Lakota’s school board recently extended a heartfelt “thank you” to Board President Joan Powell for her 16 years of service.
Board Vice President Lynda O’Connor presented a crystal gavel at the start of Monday’s school board meeting, the last of Powell’s tenure.
“Joan is one of the smartest people that I know and her guiding intention has been toward the youth and the children of this community,” O’Connor said, before presenting Powell with the engraved keepsake. “She’s wielded a gavel for many years, and so we thought it was fitting tonight to present Joan with a very special gavel of her own.”
O’Connor said it was important to recognize the “extraordinary commitment” that is 16 years of school board service.
“It’s night after night away from home and family, attending a meeting like this, or a student event or a community event or a committee meeting,” she said.
There also are hundreds of emails and phone calls from community members, including questions, concerns, complaints and “every once in a while” a compliment, O’Connor said.
Because school board presidents typically respond to the public, Powell has carried the majority of that work for half of her tenure, O’Connor said.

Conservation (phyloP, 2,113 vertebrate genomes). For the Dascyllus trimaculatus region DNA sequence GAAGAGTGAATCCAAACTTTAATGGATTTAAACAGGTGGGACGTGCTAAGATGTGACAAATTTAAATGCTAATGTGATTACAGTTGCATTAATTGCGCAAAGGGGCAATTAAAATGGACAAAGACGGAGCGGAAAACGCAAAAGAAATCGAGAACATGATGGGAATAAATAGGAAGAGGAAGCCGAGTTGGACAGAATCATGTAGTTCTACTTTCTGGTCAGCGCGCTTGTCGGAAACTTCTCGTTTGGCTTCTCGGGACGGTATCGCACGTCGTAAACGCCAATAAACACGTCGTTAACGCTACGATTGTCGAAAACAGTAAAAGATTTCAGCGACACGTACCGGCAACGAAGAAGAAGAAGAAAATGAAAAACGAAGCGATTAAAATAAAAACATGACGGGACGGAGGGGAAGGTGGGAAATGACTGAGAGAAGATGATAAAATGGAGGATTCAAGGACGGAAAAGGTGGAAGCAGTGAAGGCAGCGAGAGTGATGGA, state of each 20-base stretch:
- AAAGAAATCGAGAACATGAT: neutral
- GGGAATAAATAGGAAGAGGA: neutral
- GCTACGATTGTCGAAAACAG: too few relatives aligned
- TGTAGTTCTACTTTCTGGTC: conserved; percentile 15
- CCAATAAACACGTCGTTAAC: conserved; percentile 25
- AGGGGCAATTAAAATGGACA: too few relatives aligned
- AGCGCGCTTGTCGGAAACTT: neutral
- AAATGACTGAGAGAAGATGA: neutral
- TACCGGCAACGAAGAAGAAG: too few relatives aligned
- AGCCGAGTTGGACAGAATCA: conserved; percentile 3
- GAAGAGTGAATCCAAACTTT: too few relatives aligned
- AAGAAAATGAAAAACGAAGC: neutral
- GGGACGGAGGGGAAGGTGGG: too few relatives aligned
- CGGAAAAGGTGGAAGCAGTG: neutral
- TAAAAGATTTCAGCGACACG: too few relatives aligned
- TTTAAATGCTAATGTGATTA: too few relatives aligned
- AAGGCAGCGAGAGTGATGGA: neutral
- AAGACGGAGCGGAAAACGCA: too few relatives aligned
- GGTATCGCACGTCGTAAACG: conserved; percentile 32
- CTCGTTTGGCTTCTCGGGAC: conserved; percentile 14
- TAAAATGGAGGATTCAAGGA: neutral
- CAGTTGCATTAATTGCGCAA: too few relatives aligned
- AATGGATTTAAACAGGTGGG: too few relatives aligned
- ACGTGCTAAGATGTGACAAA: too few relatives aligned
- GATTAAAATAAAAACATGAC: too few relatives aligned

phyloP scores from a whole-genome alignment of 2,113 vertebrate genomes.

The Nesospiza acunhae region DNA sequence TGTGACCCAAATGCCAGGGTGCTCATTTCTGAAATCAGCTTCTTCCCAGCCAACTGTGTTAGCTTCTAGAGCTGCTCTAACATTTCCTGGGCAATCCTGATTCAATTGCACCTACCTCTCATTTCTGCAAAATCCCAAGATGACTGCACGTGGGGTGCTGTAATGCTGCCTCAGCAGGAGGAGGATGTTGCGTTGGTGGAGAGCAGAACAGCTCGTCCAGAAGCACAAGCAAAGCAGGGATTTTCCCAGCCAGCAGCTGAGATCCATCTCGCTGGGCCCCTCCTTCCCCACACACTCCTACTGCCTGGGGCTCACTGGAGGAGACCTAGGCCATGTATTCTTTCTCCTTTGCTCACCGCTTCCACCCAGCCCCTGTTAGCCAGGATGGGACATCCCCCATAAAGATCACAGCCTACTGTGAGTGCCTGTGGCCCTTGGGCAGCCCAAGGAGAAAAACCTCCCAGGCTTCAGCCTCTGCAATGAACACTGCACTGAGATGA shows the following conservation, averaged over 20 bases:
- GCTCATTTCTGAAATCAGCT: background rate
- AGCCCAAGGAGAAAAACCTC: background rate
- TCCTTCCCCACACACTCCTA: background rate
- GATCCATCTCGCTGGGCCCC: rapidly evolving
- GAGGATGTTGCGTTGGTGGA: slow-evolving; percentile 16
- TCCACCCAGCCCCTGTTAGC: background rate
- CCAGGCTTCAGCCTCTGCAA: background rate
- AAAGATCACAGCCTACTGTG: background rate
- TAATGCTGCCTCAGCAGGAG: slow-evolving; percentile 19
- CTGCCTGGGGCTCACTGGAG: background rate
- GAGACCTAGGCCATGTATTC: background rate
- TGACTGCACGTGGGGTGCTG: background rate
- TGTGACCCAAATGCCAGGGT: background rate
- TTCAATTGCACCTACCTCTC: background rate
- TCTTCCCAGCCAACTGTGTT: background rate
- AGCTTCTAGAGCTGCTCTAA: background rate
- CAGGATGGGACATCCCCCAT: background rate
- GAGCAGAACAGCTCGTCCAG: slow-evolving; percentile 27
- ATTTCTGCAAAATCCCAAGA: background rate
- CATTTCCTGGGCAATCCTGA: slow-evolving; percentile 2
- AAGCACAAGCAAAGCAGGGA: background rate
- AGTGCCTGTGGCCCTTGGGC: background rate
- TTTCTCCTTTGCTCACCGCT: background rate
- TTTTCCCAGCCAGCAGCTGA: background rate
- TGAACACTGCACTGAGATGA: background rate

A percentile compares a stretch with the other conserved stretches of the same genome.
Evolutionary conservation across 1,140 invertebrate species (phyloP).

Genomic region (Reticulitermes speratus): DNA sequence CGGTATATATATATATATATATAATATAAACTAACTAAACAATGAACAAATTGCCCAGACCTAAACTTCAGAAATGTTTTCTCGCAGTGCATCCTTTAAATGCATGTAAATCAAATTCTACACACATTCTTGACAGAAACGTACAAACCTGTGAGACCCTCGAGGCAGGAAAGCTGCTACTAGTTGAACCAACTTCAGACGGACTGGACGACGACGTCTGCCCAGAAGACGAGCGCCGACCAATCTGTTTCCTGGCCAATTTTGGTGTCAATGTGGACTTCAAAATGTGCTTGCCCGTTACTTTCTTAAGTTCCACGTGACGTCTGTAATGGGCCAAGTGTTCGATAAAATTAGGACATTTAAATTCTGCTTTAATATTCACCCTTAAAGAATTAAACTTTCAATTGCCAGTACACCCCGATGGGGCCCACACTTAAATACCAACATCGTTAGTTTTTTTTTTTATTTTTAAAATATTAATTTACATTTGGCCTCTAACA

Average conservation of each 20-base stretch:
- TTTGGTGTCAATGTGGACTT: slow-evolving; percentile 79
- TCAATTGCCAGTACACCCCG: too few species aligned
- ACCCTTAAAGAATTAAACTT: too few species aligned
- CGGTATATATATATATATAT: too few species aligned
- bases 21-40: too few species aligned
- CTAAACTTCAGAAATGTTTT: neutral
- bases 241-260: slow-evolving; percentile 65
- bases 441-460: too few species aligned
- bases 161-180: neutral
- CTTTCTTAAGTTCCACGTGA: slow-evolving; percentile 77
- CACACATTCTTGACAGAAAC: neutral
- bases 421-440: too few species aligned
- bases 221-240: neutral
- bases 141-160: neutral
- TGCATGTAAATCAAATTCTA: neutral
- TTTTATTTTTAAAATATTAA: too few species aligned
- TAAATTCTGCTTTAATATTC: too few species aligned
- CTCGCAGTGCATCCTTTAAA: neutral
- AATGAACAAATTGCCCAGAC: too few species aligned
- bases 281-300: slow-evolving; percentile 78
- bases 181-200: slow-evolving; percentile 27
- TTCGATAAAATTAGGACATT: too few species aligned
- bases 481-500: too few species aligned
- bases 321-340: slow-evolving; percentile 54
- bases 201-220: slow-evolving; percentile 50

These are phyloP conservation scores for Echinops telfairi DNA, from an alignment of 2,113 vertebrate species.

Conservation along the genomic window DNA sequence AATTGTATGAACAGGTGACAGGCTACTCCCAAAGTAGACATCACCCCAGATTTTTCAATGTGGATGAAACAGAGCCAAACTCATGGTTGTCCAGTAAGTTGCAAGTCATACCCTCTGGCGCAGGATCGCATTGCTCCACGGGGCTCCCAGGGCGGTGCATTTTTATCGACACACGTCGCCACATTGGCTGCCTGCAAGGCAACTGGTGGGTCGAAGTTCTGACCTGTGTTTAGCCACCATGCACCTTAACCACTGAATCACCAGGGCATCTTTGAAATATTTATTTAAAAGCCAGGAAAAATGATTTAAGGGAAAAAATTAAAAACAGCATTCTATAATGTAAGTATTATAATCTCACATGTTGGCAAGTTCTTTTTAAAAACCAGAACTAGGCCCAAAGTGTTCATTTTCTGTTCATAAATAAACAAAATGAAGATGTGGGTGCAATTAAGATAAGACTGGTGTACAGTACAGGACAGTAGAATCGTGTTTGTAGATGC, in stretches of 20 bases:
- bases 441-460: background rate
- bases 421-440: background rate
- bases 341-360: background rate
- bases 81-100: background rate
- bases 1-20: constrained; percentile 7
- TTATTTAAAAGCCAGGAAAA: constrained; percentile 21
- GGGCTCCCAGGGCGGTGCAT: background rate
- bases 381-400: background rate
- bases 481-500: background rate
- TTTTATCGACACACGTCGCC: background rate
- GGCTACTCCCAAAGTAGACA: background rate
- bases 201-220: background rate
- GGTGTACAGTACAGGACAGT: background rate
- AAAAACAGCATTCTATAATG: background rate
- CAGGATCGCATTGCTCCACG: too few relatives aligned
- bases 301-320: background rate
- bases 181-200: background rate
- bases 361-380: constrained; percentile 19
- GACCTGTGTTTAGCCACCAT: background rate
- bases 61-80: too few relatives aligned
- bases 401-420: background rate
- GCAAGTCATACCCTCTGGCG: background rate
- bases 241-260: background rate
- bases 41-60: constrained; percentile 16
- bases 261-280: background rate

Ohio Sen. Bill Coley and State Rep. Margy Conditt also commended Powell for her years of service.
“Sixteen years on a school board?” Conditt said. “I actually think she’s a candidate for sainthood.”
“You have made life fuller for countless students and families and we applaud you on your tremendous work.”
Coley thanked not only Powell, but her family for her many years of service.
“The sacrifice that it take for all of us to participate in the spectacle that is public office comes with a great price paid by our families who have to endure us not being there,” Coley said.
Powell, Lakota’s longest tenured member, is leaving the board Dec. 31 at the end of her fourth four-year term.
Filling her spot is Lakota parent and corporate vice president Todd Parnell, of West Chester Twp., who was elected to the board along with incumbents Ben Dibble and Ray Murray, both of Liberty Twp.
Powell said she is most proud that the district has, for the past 11 years, earned the highest rating in state.
“That takes a real commitment from everybody to always keep the focus on the kids and their education,” she said. “Sometimes it’s hard when … a budget is tight and there isn’t money to do what you know these kids need, but everybody I think keeps a good focus.”
Powell said being honored at her last meeting was “very meaningful.”
“It’s great to be recognized,” she said. “You don’t do this for the recognition but certainly it’s nice to know your efforts have been appreciated.”